Thats probably not the answer that you were looking for, but, it comes down to running the modem in Bridge mode and running the router in Native IPV6 mode which Rogers uses, or running the router in IPV4 mode (with port forwarding and NAT issues), depending on what game you are trying to play.
I've been experiencing latency spikes during online gaming (like League of Legeds/Fortnite) for quite some time now. The game will play fine for a short time and then it suddenly begins to lag. I've tried many different solutions including port forwarding but none seemed to help. I do use a wireless connection but I tried plugging my XBox directly into the modem and still received the same results. If someone could please help me with this it would be much appreciated.
@Girardi what modem are you currently running? A black modem, or the white CODA-4582. The black Hitron modems have a product sticker at the back of the modem with the exact CGN3xxxx model of the modem.
When you notice latency spikes, are those occurring during evening hours when there is a higher Cable Modem Termination System (CMTS) load. The CMTS provides control over and data services to all of the connected modems in the neighbourhood.
I've been experiencing ping spikes as well throughout the day when I try to play video games online for the past week or two. I play SC2 and CS:GO the most and I've tested by connecting my computer directly to the modem, bypassing the router. The ping spikes happens throughout the day, not just peak hours.
I'm one of the first white CODA modem users as far as I know. Doesn't have a sticker or anything. My router is a ASUS RT-N66U with Merlin.
Current modem stats:
Downstream Overview Port ID Frequency (MHz) Modulation Signal strength (dBmV) Channel ID Signal noise ratio (dB) 1 603000000 256QAM 5.300 9 38.983 2 849000000 256QAM 5.900 2 36.387 3 855000000 256QAM 5.800 3 36.610 4 861000000 256QAM 5.400 4 36.610 5 579000000 256QAM 5.900 5 38.983 6 585000000 256QAM 6.000 6 38.983 7 591000000 256QAM 6.000 7 38.983 8 597000000 256QAM 5.400 8 40.366 9 303000000 256QAM 5.400 1 40.946 10 609000000 256QAM 5.200 10 38.983 11 615000000 256QAM 5.600 11 38.605 12 621000000 256QAM 5.600 12 38.983 13 633000000 256QAM 6.000 13 38.605 14 639000000 256QAM 6.400 14 38.983 15 645000000 256QAM 6.800 15 38.605 16 651000000 256QAM 7.200 16 38.983 17 657000000 256QAM 7.100 17 38.983 18 663000000 256QAM 7.200 18 38.605 19 669000000 256QAM 7.600 19 38.605 20 675000000 256QAM 7.500 20 38.983 21 681000000 256QAM 7.500 21 38.983 22 687000000 256QAM 7.500 22 38.605 23 693000000 256QAM 7.100 23 38.983 24 699000000 256QAM 6.700 24 38.605 25 705000000 256QAM 7.000 25 38.605 26 711000000 256QAM 6.700 26 38.605 27 717000000 256QAM 7.200 27 38.605 28 723000000 256QAM 7.300 28 38.605 29 825000000 256QAM 6.900 29 37.356 30 831000000 256QAM 6.700 30 36.610 31 837000000 256QAM 6.600 31 37.093 32 843000000 256QAM 6.600 32 36.610 OFDM Downstream Overview Receiver FFT type Subcarr 0 Frequency(MHz) PLC locked NCP locked MDC1 locked PLC power(dBmv) 0 NA NA NO NO NO NA 1 4K 275600000 YES YES YES 5.099998 Upstream Overview Port ID Frequency (MHz) Modulation Signal strength (dBmV) Channel ID Bandwidth 1 30596000 ATDMA - 64QAM 37.250 1 6400000 2 38595995 ATDMA - 64QAM 41.250 3 3200000 3 23700000 ATDMA - 64QAM 35.500 2 6400000 OFDM/OFDMA Overview Channel Index State lin Digital Att Digital Att BW (sc's*fft) Report Power Report Power1_6 FFT Size 0 DISABLED 0.5000 0.0000 0.0000 -inf -1.0000 4K 1 DISABLED 0.5000 0.0000 0.0000 -inf -1.0000 4K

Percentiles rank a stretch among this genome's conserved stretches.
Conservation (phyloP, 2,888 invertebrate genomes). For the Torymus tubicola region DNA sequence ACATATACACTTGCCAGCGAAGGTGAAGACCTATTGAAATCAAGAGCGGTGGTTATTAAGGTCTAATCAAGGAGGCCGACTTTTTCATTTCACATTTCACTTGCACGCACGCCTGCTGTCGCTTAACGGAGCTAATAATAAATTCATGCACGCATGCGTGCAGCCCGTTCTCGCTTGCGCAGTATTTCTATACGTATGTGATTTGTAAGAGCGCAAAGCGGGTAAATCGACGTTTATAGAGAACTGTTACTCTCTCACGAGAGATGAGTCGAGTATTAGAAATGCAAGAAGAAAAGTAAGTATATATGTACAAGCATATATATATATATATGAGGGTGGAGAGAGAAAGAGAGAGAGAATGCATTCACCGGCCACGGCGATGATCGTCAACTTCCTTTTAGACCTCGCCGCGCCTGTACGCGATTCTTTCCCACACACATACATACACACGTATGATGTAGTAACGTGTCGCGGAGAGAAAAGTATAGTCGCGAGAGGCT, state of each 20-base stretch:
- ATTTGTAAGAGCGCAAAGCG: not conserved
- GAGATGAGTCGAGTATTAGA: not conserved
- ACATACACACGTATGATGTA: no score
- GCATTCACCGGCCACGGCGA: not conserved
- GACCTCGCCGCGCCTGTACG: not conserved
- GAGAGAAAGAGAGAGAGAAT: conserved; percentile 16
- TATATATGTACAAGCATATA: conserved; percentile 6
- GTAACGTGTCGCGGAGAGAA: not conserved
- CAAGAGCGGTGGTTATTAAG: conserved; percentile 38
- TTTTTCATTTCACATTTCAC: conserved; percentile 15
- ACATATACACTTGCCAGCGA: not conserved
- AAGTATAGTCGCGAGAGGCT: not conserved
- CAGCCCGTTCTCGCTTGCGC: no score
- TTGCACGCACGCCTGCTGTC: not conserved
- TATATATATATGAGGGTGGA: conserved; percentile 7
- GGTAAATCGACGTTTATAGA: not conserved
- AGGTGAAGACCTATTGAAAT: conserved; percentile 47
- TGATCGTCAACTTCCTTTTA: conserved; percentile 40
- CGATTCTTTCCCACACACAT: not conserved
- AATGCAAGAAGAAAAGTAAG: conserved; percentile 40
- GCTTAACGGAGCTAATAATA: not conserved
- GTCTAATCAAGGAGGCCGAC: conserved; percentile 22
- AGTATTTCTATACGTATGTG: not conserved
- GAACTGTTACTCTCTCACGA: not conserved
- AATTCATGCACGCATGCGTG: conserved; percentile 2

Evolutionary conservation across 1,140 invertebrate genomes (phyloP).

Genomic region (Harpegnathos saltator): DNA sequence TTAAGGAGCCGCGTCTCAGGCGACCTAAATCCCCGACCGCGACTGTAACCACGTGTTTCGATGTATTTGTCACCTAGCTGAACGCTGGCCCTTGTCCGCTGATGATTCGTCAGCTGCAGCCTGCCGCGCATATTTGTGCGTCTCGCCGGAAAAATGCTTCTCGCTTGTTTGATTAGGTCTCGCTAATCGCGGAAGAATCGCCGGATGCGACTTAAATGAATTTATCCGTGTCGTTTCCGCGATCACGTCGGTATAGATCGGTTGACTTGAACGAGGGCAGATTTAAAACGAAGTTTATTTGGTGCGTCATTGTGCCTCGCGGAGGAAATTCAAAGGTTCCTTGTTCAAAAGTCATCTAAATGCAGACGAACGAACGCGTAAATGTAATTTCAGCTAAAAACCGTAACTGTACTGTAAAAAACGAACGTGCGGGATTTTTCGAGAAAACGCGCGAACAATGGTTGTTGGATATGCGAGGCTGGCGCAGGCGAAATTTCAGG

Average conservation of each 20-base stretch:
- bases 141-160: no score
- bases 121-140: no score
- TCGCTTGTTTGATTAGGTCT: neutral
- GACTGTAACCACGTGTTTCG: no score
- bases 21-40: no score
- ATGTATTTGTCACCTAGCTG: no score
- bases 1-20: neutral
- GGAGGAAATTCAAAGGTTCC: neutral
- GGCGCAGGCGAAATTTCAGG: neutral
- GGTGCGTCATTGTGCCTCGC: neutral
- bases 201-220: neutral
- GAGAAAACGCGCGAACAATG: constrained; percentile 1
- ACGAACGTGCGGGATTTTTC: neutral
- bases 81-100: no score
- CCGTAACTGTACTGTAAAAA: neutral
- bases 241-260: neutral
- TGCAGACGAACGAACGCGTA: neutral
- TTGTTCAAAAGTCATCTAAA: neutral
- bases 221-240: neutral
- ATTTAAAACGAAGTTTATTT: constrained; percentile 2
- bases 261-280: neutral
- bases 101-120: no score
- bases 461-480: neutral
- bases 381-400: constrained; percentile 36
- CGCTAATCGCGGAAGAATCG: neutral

I don't have a separate router, the Rogers Ignite Hitron cgnm 3552 is the router and wireless modem combined. As for the rest of your post, it's all greek to me. I've never tried to game online with my Xbox. This is the first time that the game won't even start without multiplayer enabled.